I tend to think that, partly due to the greater degree of empathy that women possess, they are superior at having conversations with a wide range of people. They are more relaxed with people and can facilitate conversations better than men. Perhaps this is coloured by my own inadequacies in the conversationalist realm (I’m a terrible ‘function networker’!), but I genuinely think this is the case. And this capability of women extends into non-face-to-face realms as well, providing an excellent basis for them to build meaningful relationships with stakeholders. An interesting echo of this point is, according to research undertaken by Brian Solis, women are far more hooked into social media (um, a collection of conversational mediums when it’s humming) than men.

Women are more intelligent than men
Well, I am thinking high school results here. And how hard it is to get into PR university courses. It’s almost as difficult as getting into medicine and law last time I looked. And it’s my understanding that there are a lot more women getting into PR courses than men in Australia.

Ipso facto, better high school marks and more places in uni courses could reflect, and/or lead to, women being more intelligent than men.

Multitasking superiority in PR
Gemma Craven of Ogilvy said in the video interview below that women are better multi-taskers than men, with PR being a very heavy multi-tasking environment. It is a fair enough observation, and at least one study confirms women’s multi-tasking superiority.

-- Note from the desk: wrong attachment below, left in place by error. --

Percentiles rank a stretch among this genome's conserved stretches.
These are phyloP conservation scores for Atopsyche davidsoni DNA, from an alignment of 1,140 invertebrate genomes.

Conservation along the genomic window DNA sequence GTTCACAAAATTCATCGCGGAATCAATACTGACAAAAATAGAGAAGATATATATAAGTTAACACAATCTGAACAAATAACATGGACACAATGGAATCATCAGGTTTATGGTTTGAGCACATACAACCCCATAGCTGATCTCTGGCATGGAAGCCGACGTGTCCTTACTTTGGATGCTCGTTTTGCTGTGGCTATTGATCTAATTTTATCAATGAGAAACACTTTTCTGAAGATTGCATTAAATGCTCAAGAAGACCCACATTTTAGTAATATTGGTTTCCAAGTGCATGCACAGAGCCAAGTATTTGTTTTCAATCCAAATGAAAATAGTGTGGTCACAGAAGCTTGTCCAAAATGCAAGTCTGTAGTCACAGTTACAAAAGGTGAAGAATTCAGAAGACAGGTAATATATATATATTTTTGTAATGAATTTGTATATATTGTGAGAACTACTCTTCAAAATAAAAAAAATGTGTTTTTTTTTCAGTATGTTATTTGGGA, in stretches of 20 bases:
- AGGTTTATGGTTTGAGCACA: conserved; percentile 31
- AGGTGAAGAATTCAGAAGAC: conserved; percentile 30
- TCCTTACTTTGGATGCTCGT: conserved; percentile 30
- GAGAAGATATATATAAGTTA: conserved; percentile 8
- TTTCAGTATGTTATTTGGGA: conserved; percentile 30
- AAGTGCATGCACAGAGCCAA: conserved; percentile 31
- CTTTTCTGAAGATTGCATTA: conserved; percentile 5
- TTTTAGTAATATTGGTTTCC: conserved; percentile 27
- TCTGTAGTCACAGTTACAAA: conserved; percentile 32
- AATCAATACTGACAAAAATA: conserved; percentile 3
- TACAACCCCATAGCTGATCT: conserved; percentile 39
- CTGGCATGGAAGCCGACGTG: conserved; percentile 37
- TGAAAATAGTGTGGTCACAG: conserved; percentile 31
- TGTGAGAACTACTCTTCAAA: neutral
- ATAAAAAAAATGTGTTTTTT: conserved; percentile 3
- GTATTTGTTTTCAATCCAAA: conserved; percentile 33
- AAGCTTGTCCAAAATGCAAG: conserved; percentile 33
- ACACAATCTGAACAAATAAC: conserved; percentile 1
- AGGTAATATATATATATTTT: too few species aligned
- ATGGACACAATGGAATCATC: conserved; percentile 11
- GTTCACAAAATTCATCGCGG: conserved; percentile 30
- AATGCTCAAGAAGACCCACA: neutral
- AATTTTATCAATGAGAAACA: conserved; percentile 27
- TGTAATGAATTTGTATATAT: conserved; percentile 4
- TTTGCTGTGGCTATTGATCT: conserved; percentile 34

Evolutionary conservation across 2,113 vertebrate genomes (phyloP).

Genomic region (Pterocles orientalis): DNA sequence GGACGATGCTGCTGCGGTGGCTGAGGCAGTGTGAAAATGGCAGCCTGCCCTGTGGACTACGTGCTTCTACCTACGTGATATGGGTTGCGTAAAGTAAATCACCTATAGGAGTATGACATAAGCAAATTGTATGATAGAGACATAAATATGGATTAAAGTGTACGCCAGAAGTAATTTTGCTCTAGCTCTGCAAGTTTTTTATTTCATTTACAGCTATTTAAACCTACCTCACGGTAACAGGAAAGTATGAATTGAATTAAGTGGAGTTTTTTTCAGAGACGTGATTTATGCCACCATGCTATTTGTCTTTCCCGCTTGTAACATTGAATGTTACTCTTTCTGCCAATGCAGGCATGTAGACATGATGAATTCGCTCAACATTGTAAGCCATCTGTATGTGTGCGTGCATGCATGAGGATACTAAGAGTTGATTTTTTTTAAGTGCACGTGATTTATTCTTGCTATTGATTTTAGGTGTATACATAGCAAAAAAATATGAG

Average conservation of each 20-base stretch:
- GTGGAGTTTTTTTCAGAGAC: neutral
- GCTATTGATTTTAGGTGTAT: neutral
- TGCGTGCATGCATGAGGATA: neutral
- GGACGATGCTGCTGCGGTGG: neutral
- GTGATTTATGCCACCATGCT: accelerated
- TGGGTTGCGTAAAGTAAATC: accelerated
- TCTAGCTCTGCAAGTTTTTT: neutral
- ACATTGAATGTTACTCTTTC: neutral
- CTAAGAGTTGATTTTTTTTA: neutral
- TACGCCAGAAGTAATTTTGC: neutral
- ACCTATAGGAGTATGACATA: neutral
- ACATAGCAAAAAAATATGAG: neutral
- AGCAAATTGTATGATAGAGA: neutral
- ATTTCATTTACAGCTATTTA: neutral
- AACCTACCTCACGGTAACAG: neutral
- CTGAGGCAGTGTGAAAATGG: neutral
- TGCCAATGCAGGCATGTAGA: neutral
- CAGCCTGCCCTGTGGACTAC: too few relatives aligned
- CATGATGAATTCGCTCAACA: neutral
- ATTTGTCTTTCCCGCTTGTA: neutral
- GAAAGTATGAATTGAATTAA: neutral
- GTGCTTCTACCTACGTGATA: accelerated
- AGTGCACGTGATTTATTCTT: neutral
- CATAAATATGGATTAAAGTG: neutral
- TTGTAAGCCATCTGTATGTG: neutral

But at the end of the day I don’t think being a poor multi-tasker stops men from entering the profession. It may impact on their rise through the ranks, but I highly doubt that less than ideal multi-tasking will prompt them to leave it.

So I don’t agree with this point being one of any significance.

Women are more ethical than men
Being ethical is a fundamental component of best practice PR. And women are definitely more ethical than men.

Or are they? Well, according to that great truth factory, Hollywood, they’re not. They’re equal. Just check this Thank You For Smoking clip.

Men in marcomms are too up themselves
In an interesting discussion from a couple of years ago in Australia’s Marketing magazine, Mark Ritson essentially said that women in marketing are more humble than men. The former are more likely to put the good of the organisation ahead of their own ego. Interestingly, it’s all to do with women’s brains. They’re better than men’s – in marketing, and by extension PR, anyway.

Women and men in PR: and the winner is… At the end of the day, of course, and don’t bore me and everyone else if this is the only comment you have, it is all about the individual. But do not forget one thing: women totally DOMINATE the numbers in PR. There must be real, tangible reasons for this.

So maybe some of the above points are true. Maybe they’re not? What do you think?  


Guest blog post by Craig Pearce, Founder, Craig Pearce Strategic Communication. Craig believes public relations entail short-term pain for long-term gain. He uses academic rigour and creativity to help stimulate mutual organisation-stakeholder change, for mutual benefit. You can learn about his capabilities at his thought leadership blog, Public relations and managing reputation, and connect with him via Twitter and LinkedIn.